From: Jon Hanna (email@example.com)
Date: Mon Jan 18 2010 - 11:08:17 CST
Julian Bradfield wrote:
> On 2010-01-18, Jon Hanna <firstname.lastname@example.org> wrote:
>> Theoretically though, the length of a sentence is boundless. We know of
>> course that we can create an English sentence with any number (n > 0) of
>> occurrences of the word "buffalo" and result in a grammatically correct,
>> sentence, albeit an ambiguous one for higher values of n.
>> This alone gives us an infinite number of sentences where no word is
>> used other than "buffalo". In languages where there is no homophones
> You're not ambitious enough!
> Get hold of Langendoen and Postal, "The Vastness of Natural Languages".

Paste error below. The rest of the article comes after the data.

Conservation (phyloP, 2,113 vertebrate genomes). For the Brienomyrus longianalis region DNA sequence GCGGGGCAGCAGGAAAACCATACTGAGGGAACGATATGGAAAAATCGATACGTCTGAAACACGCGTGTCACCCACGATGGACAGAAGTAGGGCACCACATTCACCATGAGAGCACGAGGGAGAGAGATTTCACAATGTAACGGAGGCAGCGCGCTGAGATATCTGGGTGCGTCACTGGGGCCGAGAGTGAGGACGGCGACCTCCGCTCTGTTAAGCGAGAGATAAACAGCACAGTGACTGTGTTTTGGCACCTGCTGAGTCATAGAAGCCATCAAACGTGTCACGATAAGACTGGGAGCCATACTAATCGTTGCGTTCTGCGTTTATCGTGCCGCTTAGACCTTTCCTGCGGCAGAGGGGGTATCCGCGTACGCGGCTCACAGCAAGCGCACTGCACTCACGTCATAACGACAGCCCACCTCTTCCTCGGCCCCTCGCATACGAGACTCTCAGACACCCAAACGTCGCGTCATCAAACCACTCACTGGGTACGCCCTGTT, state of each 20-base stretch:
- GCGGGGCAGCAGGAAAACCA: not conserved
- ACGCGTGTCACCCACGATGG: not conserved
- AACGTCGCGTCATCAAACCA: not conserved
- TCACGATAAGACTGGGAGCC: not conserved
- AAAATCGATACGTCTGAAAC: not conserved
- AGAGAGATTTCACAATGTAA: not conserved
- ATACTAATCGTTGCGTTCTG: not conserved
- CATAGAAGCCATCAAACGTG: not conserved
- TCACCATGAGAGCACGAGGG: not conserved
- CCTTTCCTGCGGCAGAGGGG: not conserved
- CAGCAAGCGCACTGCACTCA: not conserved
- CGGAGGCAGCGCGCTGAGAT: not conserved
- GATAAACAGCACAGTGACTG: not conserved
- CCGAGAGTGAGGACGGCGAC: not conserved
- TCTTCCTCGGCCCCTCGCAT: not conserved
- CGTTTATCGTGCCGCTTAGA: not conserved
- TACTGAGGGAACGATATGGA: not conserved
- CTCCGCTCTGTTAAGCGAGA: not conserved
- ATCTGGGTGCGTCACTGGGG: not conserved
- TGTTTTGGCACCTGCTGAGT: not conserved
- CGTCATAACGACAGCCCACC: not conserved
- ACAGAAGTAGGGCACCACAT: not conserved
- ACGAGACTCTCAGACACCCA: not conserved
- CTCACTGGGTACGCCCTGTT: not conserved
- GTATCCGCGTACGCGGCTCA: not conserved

> Their thesis is that English (etc.) has universe-many sentences, where we
> mean the ZFC universe.
> Even William would have difficulty with that (but trying might keep
> him quiet for a while...).
Sadly, I missed pointing out that at the step where I've started
tokenising parts of words I can then extend the same approach into
sentences that do not repeat the same word. Zermelo–Fraenkel set theory
is beyond my level of mathematical fluency, but I imagine that if
English has that property, then so does the extension I propose of this
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